Columbus Motor Speedway
We arrived at Columbus Motor Speedway and were greeted by the promoter, Jeff Nuckles. I had consulted for several teams who raced here over the past 10 years, but were gone by now. For that reason, I had always wanted to see this track and had heard so much about it. This too is sanctioned by NASCAR under its Whelen All-American Series banner.

It’s one where you must be completely on your game to succeed and that means the car has to be handling very well and stay that way. There is opportunity for faster cars to pass their way to the front if situations find them back in the pack. And I had the opportunity to witness that. This comes from a combination of little or no banking and short to non-existent straightaways.

When we arrived it was raining and looked like it was there to stay. But Jeff never backed off running the show and by 5:00 that evening the skies were breaking and the drops stopped falling. It’s a testament to the management that they stuck it out. The teams had already made the trip to the track and waiting a few more minutes or hours was worth it to try to get the show in.

The facility was typical of an older track, but well run and had features we liked and didn’t like. There was a police presence and we always like that. Lack of security can be a problem sometimes and it only takes one incident to keep fans and teams away forever.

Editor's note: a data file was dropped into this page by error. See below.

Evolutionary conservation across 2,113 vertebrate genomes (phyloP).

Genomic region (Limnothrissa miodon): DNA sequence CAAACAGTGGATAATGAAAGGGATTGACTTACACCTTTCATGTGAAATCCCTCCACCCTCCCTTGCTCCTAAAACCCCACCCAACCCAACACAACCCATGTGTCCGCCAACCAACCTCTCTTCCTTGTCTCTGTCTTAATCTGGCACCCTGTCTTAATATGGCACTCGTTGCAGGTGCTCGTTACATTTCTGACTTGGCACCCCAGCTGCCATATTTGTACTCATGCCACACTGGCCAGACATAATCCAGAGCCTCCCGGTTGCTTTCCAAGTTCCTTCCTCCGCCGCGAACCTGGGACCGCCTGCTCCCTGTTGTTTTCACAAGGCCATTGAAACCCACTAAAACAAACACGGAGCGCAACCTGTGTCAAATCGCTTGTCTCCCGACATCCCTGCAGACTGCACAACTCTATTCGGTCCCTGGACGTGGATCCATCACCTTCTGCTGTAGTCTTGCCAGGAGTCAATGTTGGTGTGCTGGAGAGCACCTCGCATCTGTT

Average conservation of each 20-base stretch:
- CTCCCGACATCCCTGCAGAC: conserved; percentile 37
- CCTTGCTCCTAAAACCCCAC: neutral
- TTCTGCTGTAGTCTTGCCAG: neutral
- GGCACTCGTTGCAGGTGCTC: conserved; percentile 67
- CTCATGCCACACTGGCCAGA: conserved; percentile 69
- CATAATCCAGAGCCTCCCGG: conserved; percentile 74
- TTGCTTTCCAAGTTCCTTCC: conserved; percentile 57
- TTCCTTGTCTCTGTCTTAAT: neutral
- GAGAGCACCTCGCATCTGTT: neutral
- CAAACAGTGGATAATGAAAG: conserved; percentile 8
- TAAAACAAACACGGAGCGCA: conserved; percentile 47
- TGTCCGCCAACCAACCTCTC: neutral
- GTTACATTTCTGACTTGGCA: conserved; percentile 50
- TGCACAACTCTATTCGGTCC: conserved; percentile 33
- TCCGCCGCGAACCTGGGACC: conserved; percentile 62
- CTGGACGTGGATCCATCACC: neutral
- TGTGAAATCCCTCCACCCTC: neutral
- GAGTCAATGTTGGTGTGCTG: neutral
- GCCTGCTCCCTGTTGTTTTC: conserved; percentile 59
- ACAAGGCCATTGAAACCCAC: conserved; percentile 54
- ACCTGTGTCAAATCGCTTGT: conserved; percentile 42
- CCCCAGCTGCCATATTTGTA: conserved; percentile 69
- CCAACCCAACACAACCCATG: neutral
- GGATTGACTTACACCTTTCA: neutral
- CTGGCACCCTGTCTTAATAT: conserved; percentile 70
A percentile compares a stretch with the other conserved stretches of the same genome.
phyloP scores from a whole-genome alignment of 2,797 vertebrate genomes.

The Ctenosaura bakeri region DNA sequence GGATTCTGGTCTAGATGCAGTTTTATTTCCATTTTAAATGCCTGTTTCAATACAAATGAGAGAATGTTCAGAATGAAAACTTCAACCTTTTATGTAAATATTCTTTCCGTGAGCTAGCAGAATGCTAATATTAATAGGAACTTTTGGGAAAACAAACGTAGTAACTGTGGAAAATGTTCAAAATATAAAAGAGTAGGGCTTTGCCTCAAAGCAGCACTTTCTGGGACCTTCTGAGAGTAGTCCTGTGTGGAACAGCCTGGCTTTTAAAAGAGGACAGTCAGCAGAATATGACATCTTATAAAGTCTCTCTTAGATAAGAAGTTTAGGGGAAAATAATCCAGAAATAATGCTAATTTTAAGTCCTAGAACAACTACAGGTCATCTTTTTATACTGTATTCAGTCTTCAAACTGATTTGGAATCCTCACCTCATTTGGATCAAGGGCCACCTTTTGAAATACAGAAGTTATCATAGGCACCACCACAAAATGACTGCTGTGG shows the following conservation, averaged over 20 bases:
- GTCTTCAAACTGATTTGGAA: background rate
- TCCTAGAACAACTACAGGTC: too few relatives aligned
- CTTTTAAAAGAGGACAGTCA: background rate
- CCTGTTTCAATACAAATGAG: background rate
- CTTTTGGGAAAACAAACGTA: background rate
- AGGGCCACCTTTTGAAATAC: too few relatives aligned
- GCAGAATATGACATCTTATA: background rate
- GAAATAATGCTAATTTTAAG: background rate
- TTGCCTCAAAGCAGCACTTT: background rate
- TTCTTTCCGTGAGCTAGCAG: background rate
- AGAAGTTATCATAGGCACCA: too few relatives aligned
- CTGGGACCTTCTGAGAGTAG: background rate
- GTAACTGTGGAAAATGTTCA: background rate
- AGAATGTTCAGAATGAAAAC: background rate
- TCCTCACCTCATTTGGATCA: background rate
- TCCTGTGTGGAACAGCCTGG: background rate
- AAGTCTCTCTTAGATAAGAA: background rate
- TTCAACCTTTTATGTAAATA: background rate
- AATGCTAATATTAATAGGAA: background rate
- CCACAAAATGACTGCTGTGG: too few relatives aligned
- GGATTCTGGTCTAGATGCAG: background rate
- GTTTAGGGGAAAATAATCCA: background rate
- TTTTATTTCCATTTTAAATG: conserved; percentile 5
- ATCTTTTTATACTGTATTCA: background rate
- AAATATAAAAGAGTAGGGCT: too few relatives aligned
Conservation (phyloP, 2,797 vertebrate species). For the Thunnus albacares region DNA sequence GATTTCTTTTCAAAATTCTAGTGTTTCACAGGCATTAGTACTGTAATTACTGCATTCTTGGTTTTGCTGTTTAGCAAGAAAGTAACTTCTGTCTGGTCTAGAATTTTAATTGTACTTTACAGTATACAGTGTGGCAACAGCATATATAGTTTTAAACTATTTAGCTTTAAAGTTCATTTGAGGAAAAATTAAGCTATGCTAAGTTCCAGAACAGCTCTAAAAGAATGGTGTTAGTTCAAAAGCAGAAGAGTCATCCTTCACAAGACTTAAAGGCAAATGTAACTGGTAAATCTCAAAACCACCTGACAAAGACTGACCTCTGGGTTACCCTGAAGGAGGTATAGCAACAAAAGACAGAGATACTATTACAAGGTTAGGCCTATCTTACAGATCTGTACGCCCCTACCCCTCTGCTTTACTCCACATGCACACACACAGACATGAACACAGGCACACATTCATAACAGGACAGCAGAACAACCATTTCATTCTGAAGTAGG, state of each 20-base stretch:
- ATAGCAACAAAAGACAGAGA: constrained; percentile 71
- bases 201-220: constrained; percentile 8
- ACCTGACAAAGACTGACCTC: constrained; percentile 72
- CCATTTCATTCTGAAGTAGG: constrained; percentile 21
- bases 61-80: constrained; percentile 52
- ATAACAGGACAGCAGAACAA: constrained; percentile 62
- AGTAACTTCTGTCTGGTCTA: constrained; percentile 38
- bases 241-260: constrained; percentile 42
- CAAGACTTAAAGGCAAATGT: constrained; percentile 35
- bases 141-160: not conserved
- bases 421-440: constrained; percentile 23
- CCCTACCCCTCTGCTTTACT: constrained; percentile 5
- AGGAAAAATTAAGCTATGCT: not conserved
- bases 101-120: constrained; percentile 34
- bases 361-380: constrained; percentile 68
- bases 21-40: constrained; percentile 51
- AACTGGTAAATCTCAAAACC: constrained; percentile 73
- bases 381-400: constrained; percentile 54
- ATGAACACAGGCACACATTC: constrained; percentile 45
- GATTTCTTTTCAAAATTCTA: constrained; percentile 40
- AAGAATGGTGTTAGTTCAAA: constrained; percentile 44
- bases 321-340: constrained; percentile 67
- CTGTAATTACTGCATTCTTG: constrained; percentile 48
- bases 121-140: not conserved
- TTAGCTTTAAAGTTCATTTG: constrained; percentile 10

There was an on-track incident where a Late Model driver was turned into the backstretch wall head-on hard. He had to be cut from the car and taken by ambulance to the hospital for observation. He survived with only bruising and a sore neck, but he didn’t have either of his head-and-neck restraints on at the time of the crash.

His son was very upset that Dad had left both at home. Jeff told me later on that the head-and-neck restraints weren’t required, but they were highly recommended. I asked why they couldn’t require them and it had to do with cost to the lower classes. I offered this information that I would like to present to all promoters across the country.

The stock class cars are just that, stock. Detroit and elsewhere, car manufacturers have had to meet crash safety standards for some time now. A stock car will crush and absorb energy in a frontal impact by mandate of the Federal government. So, there is less opportunity for neck injuries in those cars.

An example is NASCAR racing at Daytona in the ’70s and early ’80s. Those cars were, by all accounts, stock production cars and were running upwards of 200 mph. There were plenty of frontal impacts with the walls and we never heard of a death like Earnhardt’s in those days. It wasn’t until the teams started building fabricated front clips that the injuries began to happen.

In contrast to stock division cars, fabricated race cars are purposely built to be stiff to resist torsional twisting to help the setup of the car. It’s that stiffness that gets us into trouble when the car makes contact with the concrete wall. There is less deflection of the chassis during high g-force impacts in those cars.